Elwood Haynes was an inventor whose first claim to fame was to make the first gas-engine powered automobile in the U.S. in 1894. His second claim to fame was to start a company in 1912 that today continues to bear his name. Initially the company focused on cobalt-based alloys used for cutlery in the days before stainless steel. The company grew substantially during World War I by supplying cobalt alloys for machine cutting tools. Cutting tools made from Haynes’ cobalt alloys would cut steel three times faster than existing tool steels, which greatly aided the war effort.
Purchased by Union Carbide in 1920, Haynes invented a number of new alloys, and was especially successful with corrosion-resistant alloys. With the emerging growth of the aerospace industry during the late 1930s and World War II, Haynes’ focus shifted to the development of high temperature resistant alloys. The company’s cobalt-alloys were essential to the superchargers used on piston engine aircraft. With the growth of commercial jet airliners following the war, use of Haynes alloys grew rapidly as they were found to be ideal for use in the hot sections of gas turbine engines.
One key early development was the nickel-base HASTELLOY(r) family of alloys, the name coined from Haynes STELLite alloys, which continues as one of the company’s most widely recognized trademarks. HASTELLOY B alloy was one of the first popular nickel-molybdenum alloys used in both corrosion and high temperature applications. One of the more exotic uses was for the rocket nozzles on the Viking I and II vehicles that landed on Mars. HASTELLOY(r) C alloy, a nickel-molybdenum-chromium alloy, was another early invention that gained rapid acceptance in the chemical process and petrochemical industries. This alloy also enjoyed a notable aerospace application, notably the skirts (nozzles) of the huge F-1 and H-1 rocket engines on the Saturn booster, which lifted Apollo vehicles off to the moon. Because of their extraordinary high temperature resistance, many different HASTELLOY alloys have been invented over the years. At one time or another almost every letter of the alphabet has been used in designating HASTELLOY alloys. HASTELLOY(r) X alloy was the start of one of the most spectacular success stories in the history of high-temperature superalloys that contributed to the company’s growth and reputation.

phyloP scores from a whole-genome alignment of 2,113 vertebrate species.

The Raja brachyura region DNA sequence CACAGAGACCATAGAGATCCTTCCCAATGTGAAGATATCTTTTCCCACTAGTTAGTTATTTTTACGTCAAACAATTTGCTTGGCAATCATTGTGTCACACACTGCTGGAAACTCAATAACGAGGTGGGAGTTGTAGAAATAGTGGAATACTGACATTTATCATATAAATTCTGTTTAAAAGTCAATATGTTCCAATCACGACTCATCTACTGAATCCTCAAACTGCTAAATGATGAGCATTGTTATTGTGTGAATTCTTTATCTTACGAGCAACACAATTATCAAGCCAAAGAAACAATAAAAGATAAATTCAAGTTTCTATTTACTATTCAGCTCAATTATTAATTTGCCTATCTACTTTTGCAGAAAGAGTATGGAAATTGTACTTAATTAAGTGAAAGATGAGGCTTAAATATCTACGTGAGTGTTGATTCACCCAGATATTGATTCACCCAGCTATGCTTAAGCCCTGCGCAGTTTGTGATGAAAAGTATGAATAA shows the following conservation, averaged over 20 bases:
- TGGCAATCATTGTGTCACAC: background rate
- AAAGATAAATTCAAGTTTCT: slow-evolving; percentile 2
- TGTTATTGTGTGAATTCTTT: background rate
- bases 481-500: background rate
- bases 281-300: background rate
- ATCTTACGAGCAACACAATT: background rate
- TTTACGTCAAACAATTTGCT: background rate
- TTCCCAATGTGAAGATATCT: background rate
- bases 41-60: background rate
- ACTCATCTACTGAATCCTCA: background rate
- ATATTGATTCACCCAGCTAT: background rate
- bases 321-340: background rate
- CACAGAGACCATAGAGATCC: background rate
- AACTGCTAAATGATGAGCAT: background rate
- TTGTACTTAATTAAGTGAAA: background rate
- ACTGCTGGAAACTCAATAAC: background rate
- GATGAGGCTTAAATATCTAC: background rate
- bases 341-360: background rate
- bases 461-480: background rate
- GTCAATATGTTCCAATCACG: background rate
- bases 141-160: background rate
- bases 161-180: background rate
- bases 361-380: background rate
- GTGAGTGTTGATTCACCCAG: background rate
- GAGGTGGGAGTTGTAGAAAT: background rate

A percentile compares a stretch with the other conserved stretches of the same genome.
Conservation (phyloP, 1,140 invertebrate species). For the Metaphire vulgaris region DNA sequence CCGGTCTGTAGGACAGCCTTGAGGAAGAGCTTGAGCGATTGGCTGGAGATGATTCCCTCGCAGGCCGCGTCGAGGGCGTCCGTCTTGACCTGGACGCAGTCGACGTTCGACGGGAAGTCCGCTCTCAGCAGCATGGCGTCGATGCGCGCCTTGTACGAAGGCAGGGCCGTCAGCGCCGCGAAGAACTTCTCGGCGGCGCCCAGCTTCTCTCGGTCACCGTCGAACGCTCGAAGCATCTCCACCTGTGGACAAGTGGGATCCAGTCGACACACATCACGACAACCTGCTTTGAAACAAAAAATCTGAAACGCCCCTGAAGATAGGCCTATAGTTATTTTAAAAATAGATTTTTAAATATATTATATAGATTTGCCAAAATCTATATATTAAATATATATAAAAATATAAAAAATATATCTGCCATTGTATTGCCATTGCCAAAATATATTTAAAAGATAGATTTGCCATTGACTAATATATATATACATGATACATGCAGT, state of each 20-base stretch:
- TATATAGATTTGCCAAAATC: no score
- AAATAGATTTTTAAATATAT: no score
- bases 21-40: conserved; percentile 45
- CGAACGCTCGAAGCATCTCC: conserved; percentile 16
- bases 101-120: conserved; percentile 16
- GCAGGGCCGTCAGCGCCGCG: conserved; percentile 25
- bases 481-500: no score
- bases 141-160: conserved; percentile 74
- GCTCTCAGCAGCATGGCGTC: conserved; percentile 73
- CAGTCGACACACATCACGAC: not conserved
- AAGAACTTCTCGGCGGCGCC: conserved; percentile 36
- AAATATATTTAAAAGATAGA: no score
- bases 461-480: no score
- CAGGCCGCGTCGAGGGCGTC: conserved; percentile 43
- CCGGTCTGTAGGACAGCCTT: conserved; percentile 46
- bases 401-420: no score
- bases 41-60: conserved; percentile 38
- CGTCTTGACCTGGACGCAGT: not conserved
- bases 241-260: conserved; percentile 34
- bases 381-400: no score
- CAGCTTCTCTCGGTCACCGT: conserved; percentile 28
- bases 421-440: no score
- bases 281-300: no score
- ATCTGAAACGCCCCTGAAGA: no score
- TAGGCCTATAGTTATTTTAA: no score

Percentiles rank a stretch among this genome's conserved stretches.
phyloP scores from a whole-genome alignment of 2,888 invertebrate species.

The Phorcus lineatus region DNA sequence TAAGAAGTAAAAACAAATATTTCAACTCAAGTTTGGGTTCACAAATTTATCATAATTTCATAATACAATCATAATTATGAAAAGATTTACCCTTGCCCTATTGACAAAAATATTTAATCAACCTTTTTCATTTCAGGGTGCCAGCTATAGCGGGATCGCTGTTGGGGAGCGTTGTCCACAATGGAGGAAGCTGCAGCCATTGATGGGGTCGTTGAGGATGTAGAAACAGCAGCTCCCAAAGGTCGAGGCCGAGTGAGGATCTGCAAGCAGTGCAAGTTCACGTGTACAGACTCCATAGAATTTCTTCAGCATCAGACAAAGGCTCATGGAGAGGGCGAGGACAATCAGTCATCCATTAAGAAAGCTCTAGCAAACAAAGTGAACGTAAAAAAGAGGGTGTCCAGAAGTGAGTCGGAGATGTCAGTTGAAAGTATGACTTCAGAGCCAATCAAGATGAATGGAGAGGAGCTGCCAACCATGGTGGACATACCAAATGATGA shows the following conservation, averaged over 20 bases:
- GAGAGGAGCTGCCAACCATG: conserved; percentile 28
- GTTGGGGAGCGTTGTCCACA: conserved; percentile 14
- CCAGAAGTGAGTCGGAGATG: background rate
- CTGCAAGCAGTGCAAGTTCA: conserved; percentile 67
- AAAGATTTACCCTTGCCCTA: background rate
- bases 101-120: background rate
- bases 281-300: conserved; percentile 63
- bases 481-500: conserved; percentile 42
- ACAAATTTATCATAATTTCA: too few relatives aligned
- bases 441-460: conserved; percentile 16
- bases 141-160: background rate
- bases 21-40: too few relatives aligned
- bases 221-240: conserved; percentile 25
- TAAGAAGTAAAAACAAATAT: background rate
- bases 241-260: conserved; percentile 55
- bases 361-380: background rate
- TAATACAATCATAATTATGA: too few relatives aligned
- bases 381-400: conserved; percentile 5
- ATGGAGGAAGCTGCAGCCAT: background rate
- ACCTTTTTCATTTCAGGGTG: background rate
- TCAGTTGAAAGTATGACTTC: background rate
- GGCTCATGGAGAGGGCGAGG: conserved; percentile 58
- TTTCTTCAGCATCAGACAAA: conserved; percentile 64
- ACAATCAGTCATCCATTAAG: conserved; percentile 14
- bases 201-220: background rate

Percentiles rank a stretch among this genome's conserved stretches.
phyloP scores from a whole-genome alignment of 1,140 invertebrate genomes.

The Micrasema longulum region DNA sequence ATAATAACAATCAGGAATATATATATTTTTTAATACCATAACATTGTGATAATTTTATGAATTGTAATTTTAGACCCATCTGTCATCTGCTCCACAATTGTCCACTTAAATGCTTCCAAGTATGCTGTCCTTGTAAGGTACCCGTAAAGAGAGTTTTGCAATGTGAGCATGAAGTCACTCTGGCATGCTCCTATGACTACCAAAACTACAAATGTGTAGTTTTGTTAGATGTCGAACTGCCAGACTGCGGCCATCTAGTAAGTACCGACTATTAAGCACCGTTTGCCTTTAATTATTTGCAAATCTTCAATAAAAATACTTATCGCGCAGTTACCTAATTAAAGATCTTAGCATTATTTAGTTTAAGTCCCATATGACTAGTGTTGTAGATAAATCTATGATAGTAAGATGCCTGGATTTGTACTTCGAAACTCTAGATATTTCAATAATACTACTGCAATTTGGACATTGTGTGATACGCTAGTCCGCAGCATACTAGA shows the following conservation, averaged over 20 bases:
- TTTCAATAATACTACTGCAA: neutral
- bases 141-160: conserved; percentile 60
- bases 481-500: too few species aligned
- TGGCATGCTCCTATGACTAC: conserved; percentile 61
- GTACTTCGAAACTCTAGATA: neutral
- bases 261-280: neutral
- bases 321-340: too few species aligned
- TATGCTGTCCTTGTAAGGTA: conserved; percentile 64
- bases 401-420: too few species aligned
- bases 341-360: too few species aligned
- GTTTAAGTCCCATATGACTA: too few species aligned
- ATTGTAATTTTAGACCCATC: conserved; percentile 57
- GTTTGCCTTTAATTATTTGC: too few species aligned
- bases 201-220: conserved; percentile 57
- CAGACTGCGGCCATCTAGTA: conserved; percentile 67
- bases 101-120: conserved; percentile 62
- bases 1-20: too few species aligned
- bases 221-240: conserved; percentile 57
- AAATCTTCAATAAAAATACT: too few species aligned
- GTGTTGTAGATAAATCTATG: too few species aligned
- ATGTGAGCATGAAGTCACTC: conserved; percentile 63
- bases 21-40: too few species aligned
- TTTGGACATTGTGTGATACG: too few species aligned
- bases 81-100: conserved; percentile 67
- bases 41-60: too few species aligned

Today Haynes International is a publicly owned company whose shares are held by several private investors. Still headquartered in Kokomo, Ind., where namesake Elwood first set up shop, and still largely serving the chemical and aerospace industries with corrosion-resistant and high-temperature alloys, the addition of “International” indicates that while the company hasn’t strayed far from its roots, its scope of operations has grown worldwide.
“In terms of point of sale, about two thirds of our business is in North America,” notes Charles Sponaugle, vice president of business planning and information technology. “However, due to the fact that our major customers are international in scope and their products are used internationally, probably two thirds of our production is actually used overseas.
These major customers include, from the aerospace industry, Boeing, GE, Pratt & Whitney, Rolls Royce, and France-based SNECMA; chemical giant DuPont as well as major pharmaceutical companies. In addition, Haynes sells to subcontractors who service these industries. One significant offshoot of the jet engine business has been in power generation applications in which land-based gas-turbines require the same high-temperature alloy materials as the flying jet engines.
Haynes has a million-square-foot mill operation at its Kokomo headquarters as well as a 100,000-square-foot service center in nearby Lebanon, Ind. It also operates several smaller service centers ranging in size from 25,000 to 40,000 square feet domestically in Houston, Texas; Anaheim, Calif. and Windsor, Conn. There is also a 125,000-square-foot tubular manufacturing facility in Arcadia, La. Internationally, similar centers are based in Manchester, U.K.; Paris, France and Zurich, Switzerland. Haynes maintains additional sales offices in Milan, Italy and Singapore, and is currently establishing a new service center in Shanghai, China. Worldwide, the company has approximately 1,000 employees.